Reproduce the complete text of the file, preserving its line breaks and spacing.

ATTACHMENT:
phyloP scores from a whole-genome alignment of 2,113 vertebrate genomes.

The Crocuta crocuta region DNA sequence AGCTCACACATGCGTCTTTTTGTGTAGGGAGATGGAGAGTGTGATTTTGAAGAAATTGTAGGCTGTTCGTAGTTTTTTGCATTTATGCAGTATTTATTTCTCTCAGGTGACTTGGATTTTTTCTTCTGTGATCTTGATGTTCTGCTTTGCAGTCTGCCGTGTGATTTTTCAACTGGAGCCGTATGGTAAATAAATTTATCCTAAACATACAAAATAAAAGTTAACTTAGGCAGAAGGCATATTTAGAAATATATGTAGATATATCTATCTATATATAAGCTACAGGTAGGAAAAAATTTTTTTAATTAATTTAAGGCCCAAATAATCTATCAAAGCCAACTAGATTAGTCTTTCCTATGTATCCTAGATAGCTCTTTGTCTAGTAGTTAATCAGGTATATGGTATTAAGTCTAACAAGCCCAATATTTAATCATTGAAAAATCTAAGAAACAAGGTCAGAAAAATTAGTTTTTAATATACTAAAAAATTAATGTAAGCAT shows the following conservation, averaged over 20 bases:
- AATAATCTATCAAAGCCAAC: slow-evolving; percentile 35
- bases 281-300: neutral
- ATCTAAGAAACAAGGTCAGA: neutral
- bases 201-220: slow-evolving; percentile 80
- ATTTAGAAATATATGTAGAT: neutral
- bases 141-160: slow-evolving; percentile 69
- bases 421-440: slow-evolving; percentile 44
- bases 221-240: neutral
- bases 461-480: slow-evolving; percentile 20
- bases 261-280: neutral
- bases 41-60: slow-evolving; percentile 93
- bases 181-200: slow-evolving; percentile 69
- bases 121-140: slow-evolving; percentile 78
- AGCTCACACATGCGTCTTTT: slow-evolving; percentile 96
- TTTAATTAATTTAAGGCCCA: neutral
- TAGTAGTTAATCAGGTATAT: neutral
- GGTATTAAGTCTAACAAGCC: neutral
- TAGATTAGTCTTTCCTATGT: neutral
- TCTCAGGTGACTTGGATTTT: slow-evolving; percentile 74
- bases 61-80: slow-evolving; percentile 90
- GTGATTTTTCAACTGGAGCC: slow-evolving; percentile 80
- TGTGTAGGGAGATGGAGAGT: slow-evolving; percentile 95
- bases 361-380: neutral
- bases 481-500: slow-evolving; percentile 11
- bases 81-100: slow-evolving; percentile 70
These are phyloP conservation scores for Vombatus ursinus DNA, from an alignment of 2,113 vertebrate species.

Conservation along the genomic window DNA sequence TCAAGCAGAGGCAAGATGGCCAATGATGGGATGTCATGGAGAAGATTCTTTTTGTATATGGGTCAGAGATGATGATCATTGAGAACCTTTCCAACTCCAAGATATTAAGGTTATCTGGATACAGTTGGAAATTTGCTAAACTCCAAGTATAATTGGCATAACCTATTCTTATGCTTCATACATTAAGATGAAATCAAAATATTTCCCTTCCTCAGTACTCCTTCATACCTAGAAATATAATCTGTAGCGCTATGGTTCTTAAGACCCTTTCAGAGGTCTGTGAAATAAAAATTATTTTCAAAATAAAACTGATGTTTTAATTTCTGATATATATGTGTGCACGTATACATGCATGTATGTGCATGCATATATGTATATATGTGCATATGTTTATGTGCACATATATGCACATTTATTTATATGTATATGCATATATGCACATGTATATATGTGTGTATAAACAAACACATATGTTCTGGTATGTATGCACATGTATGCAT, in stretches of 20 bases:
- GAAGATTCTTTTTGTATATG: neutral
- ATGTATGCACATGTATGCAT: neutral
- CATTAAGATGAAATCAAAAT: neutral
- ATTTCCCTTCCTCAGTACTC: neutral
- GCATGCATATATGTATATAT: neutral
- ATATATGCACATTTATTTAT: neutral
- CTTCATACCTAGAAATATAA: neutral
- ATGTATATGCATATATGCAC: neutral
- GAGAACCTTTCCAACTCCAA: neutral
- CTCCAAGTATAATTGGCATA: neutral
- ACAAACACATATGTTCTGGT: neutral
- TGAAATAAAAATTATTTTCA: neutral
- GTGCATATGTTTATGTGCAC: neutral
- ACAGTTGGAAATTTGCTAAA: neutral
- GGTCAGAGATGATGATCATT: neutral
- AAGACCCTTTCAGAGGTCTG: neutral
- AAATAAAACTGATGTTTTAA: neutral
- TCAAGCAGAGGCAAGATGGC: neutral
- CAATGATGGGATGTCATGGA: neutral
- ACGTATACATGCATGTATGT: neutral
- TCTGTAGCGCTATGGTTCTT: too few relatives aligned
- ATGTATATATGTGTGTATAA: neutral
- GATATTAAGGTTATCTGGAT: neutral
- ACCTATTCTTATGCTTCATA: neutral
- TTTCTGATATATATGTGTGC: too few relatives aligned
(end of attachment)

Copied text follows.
phyloP scores from a whole-genome alignment of 2,113 vertebrate genomes.

The Crocuta crocuta region DNA sequence AGCTCACACATGCGTCTTTTTGTGTAGGGAGATGGAGAGTGTGATTTTGAAGAAATTGTAGGCTGTTCGTAGTTTTTTGCATTTATGCAGTATTTATTTCTCTCAGGTGACTTGGATTTTTTCTTCTGTGATCTTGATGTTCTGCTTTGCAGTCTGCCGTGTGATTTTTCAACTGGAGCCGTATGGTAAATAAATTTATCCTAAACATACAAAATAAAAGTTAACTTAGGCAGAAGGCATATTTAGAAATATATGTAGATATATCTATCTATATATAAGCTACAGGTAGGAAAAAATTTTTTTAATTAATTTAAGGCCCAAATAATCTATCAAAGCCAACTAGATTAGTCTTTCCTATGTATCCTAGATAGCTCTTTGTCTAGTAGTTAATCAGGTATATGGTATTAAGTCTAACAAGCCCAATATTTAATCATTGAAAAATCTAAGAAACAAGGTCAGAAAAATTAGTTTTTAATATACTAAAAAATTAATGTAAGCAT shows the following conservation, averaged over 20 bases:
- AATAATCTATCAAAGCCAAC: slow-evolving; percentile 35
- bases 281-300: neutral
- ATCTAAGAAACAAGGTCAGA: neutral
- bases 201-220: slow-evolving; percentile 80
- ATTTAGAAATATATGTAGAT: neutral
- bases 141-160: slow-evolving; percentile 69
- bases 421-440: slow-evolving; percentile 44
- bases 221-240: neutral
- bases 461-480: slow-evolving; percentile 20
- bases 261-280: neutral
- bases 41-60: slow-evolving; percentile 93
- bases 181-200: slow-evolving; percentile 69
- bases 121-140: slow-evolving; percentile 78
- AGCTCACACATGCGTCTTTT: slow-evolving; percentile 96
- TTTAATTAATTTAAGGCCCA: neutral
- TAGTAGTTAATCAGGTATAT: neutral
- GGTATTAAGTCTAACAAGCC: neutral
- TAGATTAGTCTTTCCTATGT: neutral
- TCTCAGGTGACTTGGATTTT: slow-evolving; percentile 74
- bases 61-80: slow-evolving; percentile 90
- GTGATTTTTCAACTGGAGCC: slow-evolving; percentile 80
- TGTGTAGGGAGATGGAGAGT: slow-evolving; percentile 95
- bases 361-380: neutral
- bases 481-500: slow-evolving; percentile 11
- bases 81-100: slow-evolving; percentile 70
These are phyloP conservation scores for Vombatus ursinus DNA, from an alignment of 2,113 vertebrate species.

Conservation along the genomic window DNA sequence TCAAGCAGAGGCAAGATGGCCAATGATGGGATGTCATGGAGAAGATTCTTTTTGTATATGGGTCAGAGATGATGATCATTGAGAACCTTTCCAACTCCAAGATATTAAGGTTATCTGGATACAGTTGGAAATTTGCTAAACTCCAAGTATAATTGGCATAACCTATTCTTATGCTTCATACATTAAGATGAAATCAAAATATTTCCCTTCCTCAGTACTCCTTCATACCTAGAAATATAATCTGTAGCGCTATGGTTCTTAAGACCCTTTCAGAGGTCTGTGAAATAAAAATTATTTTCAAAATAAAACTGATGTTTTAATTTCTGATATATATGTGTGCACGTATACATGCATGTATGTGCATGCATATATGTATATATGTGCATATGTTTATGTGCACATATATGCACATTTATTTATATGTATATGCATATATGCACATGTATATATGTGTGTATAAACAAACACATATGTTCTGGTATGTATGCACATGTATGCAT, in stretches of 20 bases:
- GAAGATTCTTTTTGTATATG: neutral
- ATGTATGCACATGTATGCAT: neutral
- CATTAAGATGAAATCAAAAT: neutral
- ATTTCCCTTCCTCAGTACTC: neutral
- GCATGCATATATGTATATAT: neutral
- ATATATGCACATTTATTTAT: neutral
- CTTCATACCTAGAAATATAA: neutral
- ATGTATATGCATATATGCAC: neutral
- GAGAACCTTTCCAACTCCAA: neutral
- CTCCAAGTATAATTGGCATA: neutral
- ACAAACACATATGTTCTGGT: neutral
- TGAAATAAAAATTATTTTCA: neutral
- GTGCATATGTTTATGTGCAC: neutral
- ACAGTTGGAAATTTGCTAAA: neutral
- GGTCAGAGATGATGATCATT: neutral
- AAGACCCTTTCAGAGGTCTG: neutral
- AAATAAAACTGATGTTTTAA: neutral
- TCAAGCAGAGGCAAGATGGC: neutral
- CAATGATGGGATGTCATGGA: neutral
- ACGTATACATGCATGTATGT: neutral
- TCTGTAGCGCTATGGTTCTT: too few relatives aligned
- ATGTATATATGTGTGTATAA: neutral
- GATATTAAGGTTATCTGGAT: neutral
- ACCTATTCTTATGCTTCATA: neutral
- TTTCTGATATATATGTGTGC: too few relatives aligned